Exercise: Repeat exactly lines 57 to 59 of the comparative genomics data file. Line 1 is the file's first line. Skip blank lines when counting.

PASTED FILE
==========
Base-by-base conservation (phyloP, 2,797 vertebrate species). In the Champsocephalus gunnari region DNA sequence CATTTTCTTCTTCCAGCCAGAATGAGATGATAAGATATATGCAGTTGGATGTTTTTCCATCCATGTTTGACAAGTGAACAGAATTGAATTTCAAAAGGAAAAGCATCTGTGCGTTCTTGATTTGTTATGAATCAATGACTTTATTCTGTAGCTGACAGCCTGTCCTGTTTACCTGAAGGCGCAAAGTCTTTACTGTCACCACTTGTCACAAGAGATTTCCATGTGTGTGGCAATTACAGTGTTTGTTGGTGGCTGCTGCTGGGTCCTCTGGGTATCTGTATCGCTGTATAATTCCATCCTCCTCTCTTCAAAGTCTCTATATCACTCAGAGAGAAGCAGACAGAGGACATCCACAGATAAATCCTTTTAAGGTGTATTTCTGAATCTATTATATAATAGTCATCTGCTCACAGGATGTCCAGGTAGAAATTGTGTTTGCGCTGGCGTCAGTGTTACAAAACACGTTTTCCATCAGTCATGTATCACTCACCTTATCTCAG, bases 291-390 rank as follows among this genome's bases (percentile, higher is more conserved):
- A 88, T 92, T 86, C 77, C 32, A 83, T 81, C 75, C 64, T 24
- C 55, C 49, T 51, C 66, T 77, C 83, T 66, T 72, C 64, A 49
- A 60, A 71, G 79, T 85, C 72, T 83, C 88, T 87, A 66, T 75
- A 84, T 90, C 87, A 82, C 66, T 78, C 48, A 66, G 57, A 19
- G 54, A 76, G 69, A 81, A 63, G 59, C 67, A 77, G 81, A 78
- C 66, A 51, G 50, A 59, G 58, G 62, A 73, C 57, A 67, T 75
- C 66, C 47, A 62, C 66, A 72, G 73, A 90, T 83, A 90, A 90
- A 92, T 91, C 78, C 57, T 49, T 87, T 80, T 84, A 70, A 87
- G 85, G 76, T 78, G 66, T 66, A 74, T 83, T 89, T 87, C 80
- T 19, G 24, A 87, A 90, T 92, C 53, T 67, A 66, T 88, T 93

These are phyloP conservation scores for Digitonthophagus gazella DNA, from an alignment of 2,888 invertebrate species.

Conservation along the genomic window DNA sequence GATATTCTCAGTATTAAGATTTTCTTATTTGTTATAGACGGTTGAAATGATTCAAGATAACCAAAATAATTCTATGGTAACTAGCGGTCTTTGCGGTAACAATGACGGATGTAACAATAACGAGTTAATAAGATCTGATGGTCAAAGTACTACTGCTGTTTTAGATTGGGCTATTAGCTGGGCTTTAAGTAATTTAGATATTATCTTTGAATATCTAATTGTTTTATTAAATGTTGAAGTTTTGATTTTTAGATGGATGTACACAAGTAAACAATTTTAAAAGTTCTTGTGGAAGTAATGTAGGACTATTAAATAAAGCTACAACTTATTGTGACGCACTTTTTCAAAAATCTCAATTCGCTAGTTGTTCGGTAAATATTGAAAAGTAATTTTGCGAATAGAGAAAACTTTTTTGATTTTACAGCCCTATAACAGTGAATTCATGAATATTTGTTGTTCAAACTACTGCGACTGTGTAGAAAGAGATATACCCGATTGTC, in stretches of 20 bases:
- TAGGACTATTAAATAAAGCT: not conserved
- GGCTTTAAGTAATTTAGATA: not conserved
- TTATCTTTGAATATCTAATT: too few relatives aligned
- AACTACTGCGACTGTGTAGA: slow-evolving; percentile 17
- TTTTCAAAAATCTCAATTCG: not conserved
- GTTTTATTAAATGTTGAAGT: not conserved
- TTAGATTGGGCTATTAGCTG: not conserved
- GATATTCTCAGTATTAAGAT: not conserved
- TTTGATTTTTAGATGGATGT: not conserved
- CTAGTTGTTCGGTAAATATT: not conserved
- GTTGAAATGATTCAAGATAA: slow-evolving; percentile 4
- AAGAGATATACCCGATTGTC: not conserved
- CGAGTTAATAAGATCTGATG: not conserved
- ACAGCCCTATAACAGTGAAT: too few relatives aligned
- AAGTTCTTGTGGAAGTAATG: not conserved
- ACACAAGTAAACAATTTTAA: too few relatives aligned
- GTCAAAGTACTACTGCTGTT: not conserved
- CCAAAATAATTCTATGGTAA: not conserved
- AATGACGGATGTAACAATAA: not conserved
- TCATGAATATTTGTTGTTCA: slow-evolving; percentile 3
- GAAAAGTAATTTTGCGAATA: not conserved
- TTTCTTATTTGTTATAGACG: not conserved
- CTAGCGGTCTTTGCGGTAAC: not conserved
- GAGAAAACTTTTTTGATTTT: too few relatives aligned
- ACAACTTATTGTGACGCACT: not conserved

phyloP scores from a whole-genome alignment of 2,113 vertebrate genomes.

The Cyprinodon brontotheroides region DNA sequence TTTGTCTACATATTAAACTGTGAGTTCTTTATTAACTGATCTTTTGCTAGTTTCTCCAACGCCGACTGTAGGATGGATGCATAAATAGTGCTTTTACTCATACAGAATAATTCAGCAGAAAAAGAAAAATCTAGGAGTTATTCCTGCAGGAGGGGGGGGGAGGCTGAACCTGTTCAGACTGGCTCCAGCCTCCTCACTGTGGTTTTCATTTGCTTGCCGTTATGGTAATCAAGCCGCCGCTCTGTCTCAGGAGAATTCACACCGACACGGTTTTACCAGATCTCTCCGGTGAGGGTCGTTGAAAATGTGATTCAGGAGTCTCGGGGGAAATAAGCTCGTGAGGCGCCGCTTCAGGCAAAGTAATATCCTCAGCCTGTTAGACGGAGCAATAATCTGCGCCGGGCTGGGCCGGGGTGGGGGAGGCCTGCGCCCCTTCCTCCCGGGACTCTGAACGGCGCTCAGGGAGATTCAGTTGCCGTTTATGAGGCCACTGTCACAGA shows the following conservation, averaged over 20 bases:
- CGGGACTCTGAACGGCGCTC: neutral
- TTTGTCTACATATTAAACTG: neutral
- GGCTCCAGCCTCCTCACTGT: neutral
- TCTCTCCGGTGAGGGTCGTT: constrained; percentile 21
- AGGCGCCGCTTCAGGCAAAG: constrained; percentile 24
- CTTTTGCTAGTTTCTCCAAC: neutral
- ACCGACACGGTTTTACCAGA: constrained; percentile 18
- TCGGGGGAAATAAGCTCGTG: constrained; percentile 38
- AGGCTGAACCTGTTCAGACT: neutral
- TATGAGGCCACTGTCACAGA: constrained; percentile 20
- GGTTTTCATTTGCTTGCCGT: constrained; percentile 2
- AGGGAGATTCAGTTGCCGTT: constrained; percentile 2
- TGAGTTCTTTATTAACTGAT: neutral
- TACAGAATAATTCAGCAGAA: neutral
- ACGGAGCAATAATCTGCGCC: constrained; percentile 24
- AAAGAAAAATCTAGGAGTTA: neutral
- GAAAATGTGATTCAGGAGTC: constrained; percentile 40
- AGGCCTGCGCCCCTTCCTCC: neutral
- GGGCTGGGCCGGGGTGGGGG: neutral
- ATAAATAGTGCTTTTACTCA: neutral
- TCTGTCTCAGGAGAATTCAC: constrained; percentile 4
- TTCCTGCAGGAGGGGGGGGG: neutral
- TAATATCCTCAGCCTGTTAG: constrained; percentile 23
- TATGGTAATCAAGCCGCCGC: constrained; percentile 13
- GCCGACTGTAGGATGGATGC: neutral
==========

- GAAAATGTGATTCAGGAGTC: constrained; percentile 40
- AGGCCTGCGCCCCTTCCTCC: neutral
- GGGCTGGGCCGGGGTGGGGG: neutral